Minas Tirith was originally Minas Anor, built by Elendil's son Anarion at the end of the Second Age. Anarion was killed in the War of the Last Alliance, and his brother Isildur planted the White Tree in the Citadel in his memory. The White Tree died during the Great Plague of 1636 of the Third Age but a seedling was replanted in the Citadel in 1640 by King Tarondor.
The Tower in the Citadel was not built until 1900 during the reign of King Calimehtar. It was repaired and rebuilt in 2698 by Ecthelion I, the Steward of Gondor, after whom the tower was named.
The White Tree died in 2872 but this time there was no seedling to replace it so the Dead Tree was left standing. After the War of the Ring, Aragorn, King Elessar, found a seedling on Mount Mindolluin and planted it in the Citadel where it flourished and was seen as a sign of the rebirth of the Kingdom of Gondor.
The Citadel was also called the High City.
The Return of the King: "Minas Tirith," p. 23-26, 31-36, 39-40, 44; "The Siege of Gondor," p. 80, 87, 94-95, 99-100; "The Pyre of Denethor," p. 126-27, 131; "The Houses of Healing," p. 137-38; "The Steward and the King," p. 244, 246, 250-51; "Many Partings," p. 252-53
Appendix A of The Lord of the Rings: "Gondor and the Heirs of Anarion," p. 328; "The Stewards," p. 334
Appendix B of The Lord of the Rings: "The Tale of Years," p. 366--67, 369
The Silmarillion: "Of the Rings of Power and the Third Age," p. 294
The History of Middle-earth, vol. IX, Sauron Defeated: "Many Partings," p. 67
The Lord of the Rings: A Reader's Companion by Wayne G. Hammond and Christina Scull: "The Steward and the King," p. 638
Dol Guldur by Rob Alexander
Around the year 1050 of the Third Age, Sauron began to regain strength after his defeat in the War of the Last Alliance. He came to Amon Lanc and built a great tower and stronghold on the hill. The hill was renamed Dol Guldur, the Hill of Black Magic, and the stronghold was referred to by this name as well. A shadow fell over the forest and it came to be called Mirkwood. The gloom was especially heavy around Dol Guldur and Great Spiders came to dwell around the hill.
The evil power that occupied Dol Guldur was known as the Necromancer. It was not known at first that the Necromancer was Sauron; it was thought that it might be one of the Nazgul. But as the power grew in strength, Gandalf became suspicious and he went to Dol Guldur to investigate in 2063. Sauron fled and went into hiding for a while. The Watchful Peace lasted until 2460, when Sauron returned to Dol Guldur.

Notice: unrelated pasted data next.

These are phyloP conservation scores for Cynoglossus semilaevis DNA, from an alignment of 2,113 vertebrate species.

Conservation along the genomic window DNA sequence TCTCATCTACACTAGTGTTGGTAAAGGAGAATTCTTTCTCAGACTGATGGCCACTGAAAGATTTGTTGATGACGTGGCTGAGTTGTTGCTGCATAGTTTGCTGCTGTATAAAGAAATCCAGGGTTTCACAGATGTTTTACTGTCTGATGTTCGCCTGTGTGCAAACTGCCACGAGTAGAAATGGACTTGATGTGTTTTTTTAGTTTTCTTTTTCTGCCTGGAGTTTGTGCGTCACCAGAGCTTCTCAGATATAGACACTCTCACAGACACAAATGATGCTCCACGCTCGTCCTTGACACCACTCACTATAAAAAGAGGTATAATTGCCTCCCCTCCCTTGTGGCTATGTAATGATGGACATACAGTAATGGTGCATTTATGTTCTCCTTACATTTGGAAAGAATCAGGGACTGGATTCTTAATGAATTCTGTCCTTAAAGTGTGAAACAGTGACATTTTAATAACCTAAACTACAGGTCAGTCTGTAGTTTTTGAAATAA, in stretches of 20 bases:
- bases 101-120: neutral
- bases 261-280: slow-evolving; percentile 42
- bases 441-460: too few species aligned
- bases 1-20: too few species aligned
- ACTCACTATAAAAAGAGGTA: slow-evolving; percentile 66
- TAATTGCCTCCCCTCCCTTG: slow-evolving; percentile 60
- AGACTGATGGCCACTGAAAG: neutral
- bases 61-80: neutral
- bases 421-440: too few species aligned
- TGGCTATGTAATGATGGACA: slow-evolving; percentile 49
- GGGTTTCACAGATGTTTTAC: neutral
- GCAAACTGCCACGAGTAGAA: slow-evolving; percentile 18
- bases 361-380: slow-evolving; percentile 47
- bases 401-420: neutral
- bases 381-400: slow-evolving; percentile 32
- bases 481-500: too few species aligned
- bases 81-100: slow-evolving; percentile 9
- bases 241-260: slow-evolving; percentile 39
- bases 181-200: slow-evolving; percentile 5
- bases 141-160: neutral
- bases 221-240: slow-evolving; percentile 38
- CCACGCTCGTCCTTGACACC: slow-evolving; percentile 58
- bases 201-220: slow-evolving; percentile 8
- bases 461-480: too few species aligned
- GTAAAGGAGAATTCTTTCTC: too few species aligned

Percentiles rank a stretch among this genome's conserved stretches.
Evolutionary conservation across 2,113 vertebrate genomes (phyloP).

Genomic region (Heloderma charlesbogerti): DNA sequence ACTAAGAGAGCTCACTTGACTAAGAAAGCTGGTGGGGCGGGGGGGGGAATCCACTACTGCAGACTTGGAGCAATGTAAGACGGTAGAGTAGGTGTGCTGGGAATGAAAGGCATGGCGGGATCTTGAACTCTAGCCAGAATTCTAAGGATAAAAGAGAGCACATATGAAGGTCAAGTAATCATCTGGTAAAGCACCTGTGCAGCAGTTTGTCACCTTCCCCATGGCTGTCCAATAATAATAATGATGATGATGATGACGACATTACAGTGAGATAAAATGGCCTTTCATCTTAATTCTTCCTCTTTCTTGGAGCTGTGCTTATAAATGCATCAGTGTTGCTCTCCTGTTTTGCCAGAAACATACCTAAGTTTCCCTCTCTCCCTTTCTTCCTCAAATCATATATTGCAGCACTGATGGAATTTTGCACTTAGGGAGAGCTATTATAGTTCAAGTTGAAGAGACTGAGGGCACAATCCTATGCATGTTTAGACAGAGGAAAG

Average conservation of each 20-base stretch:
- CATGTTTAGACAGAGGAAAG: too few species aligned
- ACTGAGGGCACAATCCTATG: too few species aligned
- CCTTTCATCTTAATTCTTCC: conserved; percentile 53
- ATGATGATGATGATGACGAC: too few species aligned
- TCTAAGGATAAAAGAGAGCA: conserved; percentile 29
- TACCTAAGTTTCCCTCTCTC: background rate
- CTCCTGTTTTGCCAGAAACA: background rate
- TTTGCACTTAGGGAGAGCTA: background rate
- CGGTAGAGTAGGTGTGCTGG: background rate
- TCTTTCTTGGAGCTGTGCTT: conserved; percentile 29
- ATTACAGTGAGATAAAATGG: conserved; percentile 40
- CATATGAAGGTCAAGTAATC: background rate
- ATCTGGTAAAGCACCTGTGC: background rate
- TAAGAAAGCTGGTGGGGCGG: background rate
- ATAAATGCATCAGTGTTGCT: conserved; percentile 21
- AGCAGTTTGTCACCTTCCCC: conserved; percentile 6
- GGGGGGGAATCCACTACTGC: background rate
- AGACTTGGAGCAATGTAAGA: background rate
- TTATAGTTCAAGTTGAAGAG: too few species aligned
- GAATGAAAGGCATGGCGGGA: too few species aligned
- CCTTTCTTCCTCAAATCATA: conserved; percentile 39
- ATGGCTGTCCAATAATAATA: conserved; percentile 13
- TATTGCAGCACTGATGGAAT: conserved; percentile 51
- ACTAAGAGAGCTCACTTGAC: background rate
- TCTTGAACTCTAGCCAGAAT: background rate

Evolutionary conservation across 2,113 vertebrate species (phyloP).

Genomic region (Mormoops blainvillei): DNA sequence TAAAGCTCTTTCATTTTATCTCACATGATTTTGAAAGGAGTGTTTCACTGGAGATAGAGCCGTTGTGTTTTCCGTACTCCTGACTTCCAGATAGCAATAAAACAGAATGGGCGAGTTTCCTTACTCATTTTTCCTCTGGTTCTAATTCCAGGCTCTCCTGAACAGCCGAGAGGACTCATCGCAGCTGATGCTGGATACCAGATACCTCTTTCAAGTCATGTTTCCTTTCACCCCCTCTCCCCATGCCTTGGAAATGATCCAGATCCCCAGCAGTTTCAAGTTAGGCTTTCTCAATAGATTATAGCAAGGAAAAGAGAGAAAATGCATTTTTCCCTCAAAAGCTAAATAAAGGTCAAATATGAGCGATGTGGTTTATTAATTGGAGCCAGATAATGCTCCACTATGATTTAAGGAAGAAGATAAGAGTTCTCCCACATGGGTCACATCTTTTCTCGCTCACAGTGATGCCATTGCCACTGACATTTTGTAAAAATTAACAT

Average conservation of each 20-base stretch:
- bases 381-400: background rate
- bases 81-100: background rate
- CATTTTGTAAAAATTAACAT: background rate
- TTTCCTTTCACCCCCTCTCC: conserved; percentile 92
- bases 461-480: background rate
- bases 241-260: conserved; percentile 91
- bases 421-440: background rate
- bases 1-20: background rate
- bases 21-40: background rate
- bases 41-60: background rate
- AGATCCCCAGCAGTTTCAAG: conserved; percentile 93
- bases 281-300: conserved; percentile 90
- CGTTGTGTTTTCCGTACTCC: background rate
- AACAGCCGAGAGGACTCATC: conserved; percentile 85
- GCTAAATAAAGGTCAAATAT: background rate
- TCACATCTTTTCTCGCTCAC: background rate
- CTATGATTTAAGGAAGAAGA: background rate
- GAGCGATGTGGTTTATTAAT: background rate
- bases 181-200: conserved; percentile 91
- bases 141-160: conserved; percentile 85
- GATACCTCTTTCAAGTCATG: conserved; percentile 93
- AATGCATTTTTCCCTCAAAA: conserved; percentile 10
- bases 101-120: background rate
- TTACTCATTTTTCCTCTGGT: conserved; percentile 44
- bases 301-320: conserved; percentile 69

In 2845, Thrain was captured and thrown into the dungeons of Dol Guldur. Thrain had the last of the Seven Rings of the Dwarves, and Sauron tormented him and took it from him. Gandalf came to Dol Guldur in disguise in 2850 and found Thrain near death. Before he died, Thrain gave Gandalf a map and key to the Lonely Mountain to be passed on to his son Thorin Oakenshield.
Gandalf explored the secrets of Dol Guldur and discovered that the evil presence was in fact Sauron. At a meeting of the White Council in 2851 he urged an attack on the stronghold. Saruman overruled him, saying that Sauron could not regain his full strength without the One Ring. Saruman claimed that the Ring had most likely been washed down the Anduin to the Sea, but in fact he believed it lay hidden in the Gladden Fields where Isildur had perished. Saruman coveted the Ring and he hoped that it might reveal itself by seeking its master if Sauron remained in nearby Dol Guldur.
Gandalf remained troubled by Sauron's presence, and at a White Council meeting in 2941 he once again proposed that they attack Dol Guldur. This time Saruman agreed because he had learned that Sauron was also searching for the One Ring in the Gladden Fields. The Council put forth their full strength and drove Sauron from Dol Guldur with the help of the devices that Saruman had developed during his study of the Enemy. But Sauron had been prepared for the assault and he went in secret to the Dark Tower, his great stronghold in Mordor.
Sauron maintained an outpost at Dol Guldur and in 2951 he sent the Nazgul known as Khamul the Easterling to command the stronghold. Khamul was accompanied by one or two of the other Nazgul. A number of Orcs were stationed there as well.